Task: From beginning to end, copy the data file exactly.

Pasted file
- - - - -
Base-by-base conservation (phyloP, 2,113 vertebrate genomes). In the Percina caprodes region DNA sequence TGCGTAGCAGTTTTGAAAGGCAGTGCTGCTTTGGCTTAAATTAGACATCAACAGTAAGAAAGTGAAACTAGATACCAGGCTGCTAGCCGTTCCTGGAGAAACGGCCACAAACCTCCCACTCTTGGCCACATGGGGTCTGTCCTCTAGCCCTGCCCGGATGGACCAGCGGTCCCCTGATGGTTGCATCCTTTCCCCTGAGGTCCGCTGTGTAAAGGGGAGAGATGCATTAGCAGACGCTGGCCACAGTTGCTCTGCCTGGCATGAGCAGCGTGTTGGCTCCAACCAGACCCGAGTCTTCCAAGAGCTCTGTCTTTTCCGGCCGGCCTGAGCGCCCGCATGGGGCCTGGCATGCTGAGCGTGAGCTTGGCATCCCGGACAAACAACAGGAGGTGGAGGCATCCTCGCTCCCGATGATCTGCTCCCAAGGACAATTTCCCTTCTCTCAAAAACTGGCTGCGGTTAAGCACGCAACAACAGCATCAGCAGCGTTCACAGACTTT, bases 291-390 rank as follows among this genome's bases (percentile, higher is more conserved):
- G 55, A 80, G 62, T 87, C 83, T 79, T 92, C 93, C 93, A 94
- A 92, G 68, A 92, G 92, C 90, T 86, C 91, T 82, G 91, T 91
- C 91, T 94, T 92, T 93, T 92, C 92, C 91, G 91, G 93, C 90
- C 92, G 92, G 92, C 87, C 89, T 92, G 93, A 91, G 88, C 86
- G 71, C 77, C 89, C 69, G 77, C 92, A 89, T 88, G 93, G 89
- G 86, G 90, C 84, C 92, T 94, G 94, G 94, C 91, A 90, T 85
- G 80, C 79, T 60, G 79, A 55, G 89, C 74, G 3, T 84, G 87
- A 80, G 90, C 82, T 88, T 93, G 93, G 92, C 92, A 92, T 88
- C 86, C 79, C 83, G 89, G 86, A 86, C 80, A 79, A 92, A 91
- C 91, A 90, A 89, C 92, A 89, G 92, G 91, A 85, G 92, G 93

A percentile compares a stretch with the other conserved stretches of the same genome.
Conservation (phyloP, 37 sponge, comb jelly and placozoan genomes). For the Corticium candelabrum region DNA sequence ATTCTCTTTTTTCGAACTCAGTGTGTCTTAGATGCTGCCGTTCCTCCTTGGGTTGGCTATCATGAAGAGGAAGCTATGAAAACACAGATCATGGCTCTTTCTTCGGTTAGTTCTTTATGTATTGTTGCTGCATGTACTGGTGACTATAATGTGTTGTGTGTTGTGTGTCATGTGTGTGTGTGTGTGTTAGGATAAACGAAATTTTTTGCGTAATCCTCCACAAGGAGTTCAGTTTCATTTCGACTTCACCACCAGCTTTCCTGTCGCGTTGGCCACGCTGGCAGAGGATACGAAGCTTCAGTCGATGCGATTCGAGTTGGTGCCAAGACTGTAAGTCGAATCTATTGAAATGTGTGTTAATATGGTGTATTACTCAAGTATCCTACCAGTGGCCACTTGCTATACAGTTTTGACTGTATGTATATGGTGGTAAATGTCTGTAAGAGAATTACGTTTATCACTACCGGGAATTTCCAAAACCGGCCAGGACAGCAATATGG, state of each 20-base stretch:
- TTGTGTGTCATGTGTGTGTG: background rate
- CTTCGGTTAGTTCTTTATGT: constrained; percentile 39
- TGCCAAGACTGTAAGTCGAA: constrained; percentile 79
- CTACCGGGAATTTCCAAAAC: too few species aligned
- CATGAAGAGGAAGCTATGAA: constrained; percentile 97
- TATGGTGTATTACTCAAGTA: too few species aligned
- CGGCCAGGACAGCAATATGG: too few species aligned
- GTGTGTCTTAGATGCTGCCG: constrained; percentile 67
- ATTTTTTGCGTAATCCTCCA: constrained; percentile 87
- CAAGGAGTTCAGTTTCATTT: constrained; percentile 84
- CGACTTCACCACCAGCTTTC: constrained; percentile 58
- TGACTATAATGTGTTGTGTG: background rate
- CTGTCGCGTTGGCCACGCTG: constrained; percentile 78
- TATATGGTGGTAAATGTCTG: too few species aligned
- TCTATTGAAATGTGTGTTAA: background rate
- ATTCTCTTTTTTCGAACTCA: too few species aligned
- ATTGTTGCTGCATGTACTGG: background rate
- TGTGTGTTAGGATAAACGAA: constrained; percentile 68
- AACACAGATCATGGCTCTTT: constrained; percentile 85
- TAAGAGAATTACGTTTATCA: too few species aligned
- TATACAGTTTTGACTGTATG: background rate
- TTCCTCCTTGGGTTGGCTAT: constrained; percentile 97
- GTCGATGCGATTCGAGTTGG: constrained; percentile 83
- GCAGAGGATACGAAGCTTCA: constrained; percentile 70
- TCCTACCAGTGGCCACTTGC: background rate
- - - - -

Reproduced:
Base-by-base conservation (phyloP, 2,113 vertebrate genomes). In the Percina caprodes region DNA sequence TGCGTAGCAGTTTTGAAAGGCAGTGCTGCTTTGGCTTAAATTAGACATCAACAGTAAGAAAGTGAAACTAGATACCAGGCTGCTAGCCGTTCCTGGAGAAACGGCCACAAACCTCCCACTCTTGGCCACATGGGGTCTGTCCTCTAGCCCTGCCCGGATGGACCAGCGGTCCCCTGATGGTTGCATCCTTTCCCCTGAGGTCCGCTGTGTAAAGGGGAGAGATGCATTAGCAGACGCTGGCCACAGTTGCTCTGCCTGGCATGAGCAGCGTGTTGGCTCCAACCAGACCCGAGTCTTCCAAGAGCTCTGTCTTTTCCGGCCGGCCTGAGCGCCCGCATGGGGCCTGGCATGCTGAGCGTGAGCTTGGCATCCCGGACAAACAACAGGAGGTGGAGGCATCCTCGCTCCCGATGATCTGCTCCCAAGGACAATTTCCCTTCTCTCAAAAACTGGCTGCGGTTAAGCACGCAACAACAGCATCAGCAGCGTTCACAGACTTT, bases 291-390 rank as follows among this genome's bases (percentile, higher is more conserved):
- G 55, A 80, G 62, T 87, C 83, T 79, T 92, C 93, C 93, A 94
- A 92, G 68, A 92, G 92, C 90, T 86, C 91, T 82, G 91, T 91
- C 91, T 94, T 92, T 93, T 92, C 92, C 91, G 91, G 93, C 90
- C 92, G 92, G 92, C 87, C 89, T 92, G 93, A 91, G 88, C 86
- G 71, C 77, C 89, C 69, G 77, C 92, A 89, T 88, G 93, G 89
- G 86, G 90, C 84, C 92, T 94, G 94, G 94, C 91, A 90, T 85
- G 80, C 79, T 60, G 79, A 55, G 89, C 74, G 3, T 84, G 87
- A 80, G 90, C 82, T 88, T 93, G 93, G 92, C 92, A 92, T 88
- C 86, C 79, C 83, G 89, G 86, A 86, C 80, A 79, A 92, A 91
- C 91, A 90, A 89, C 92, A 89, G 92, G 91, A 85, G 92, G 93

A percentile compares a stretch with the other conserved stretches of the same genome.
Conservation (phyloP, 37 sponge, comb jelly and placozoan genomes). For the Corticium candelabrum region DNA sequence ATTCTCTTTTTTCGAACTCAGTGTGTCTTAGATGCTGCCGTTCCTCCTTGGGTTGGCTATCATGAAGAGGAAGCTATGAAAACACAGATCATGGCTCTTTCTTCGGTTAGTTCTTTATGTATTGTTGCTGCATGTACTGGTGACTATAATGTGTTGTGTGTTGTGTGTCATGTGTGTGTGTGTGTGTTAGGATAAACGAAATTTTTTGCGTAATCCTCCACAAGGAGTTCAGTTTCATTTCGACTTCACCACCAGCTTTCCTGTCGCGTTGGCCACGCTGGCAGAGGATACGAAGCTTCAGTCGATGCGATTCGAGTTGGTGCCAAGACTGTAAGTCGAATCTATTGAAATGTGTGTTAATATGGTGTATTACTCAAGTATCCTACCAGTGGCCACTTGCTATACAGTTTTGACTGTATGTATATGGTGGTAAATGTCTGTAAGAGAATTACGTTTATCACTACCGGGAATTTCCAAAACCGGCCAGGACAGCAATATGG, state of each 20-base stretch:
- TTGTGTGTCATGTGTGTGTG: background rate
- CTTCGGTTAGTTCTTTATGT: constrained; percentile 39
- TGCCAAGACTGTAAGTCGAA: constrained; percentile 79
- CTACCGGGAATTTCCAAAAC: too few species aligned
- CATGAAGAGGAAGCTATGAA: constrained; percentile 97
- TATGGTGTATTACTCAAGTA: too few species aligned
- CGGCCAGGACAGCAATATGG: too few species aligned
- GTGTGTCTTAGATGCTGCCG: constrained; percentile 67
- ATTTTTTGCGTAATCCTCCA: constrained; percentile 87
- CAAGGAGTTCAGTTTCATTT: constrained; percentile 84
- CGACTTCACCACCAGCTTTC: constrained; percentile 58
- TGACTATAATGTGTTGTGTG: background rate
- CTGTCGCGTTGGCCACGCTG: constrained; percentile 78
- TATATGGTGGTAAATGTCTG: too few species aligned
- TCTATTGAAATGTGTGTTAA: background rate
- ATTCTCTTTTTTCGAACTCA: too few species aligned
- ATTGTTGCTGCATGTACTGG: background rate
- TGTGTGTTAGGATAAACGAA: constrained; percentile 68
- AACACAGATCATGGCTCTTT: constrained; percentile 85
- TAAGAGAATTACGTTTATCA: too few species aligned
- TATACAGTTTTGACTGTATG: background rate
- TTCCTCCTTGGGTTGGCTAT: constrained; percentile 97
- GTCGATGCGATTCGAGTTGG: constrained; percentile 83
- GCAGAGGATACGAAGCTTCA: constrained; percentile 70
- TCCTACCAGTGGCCACTTGC: background rate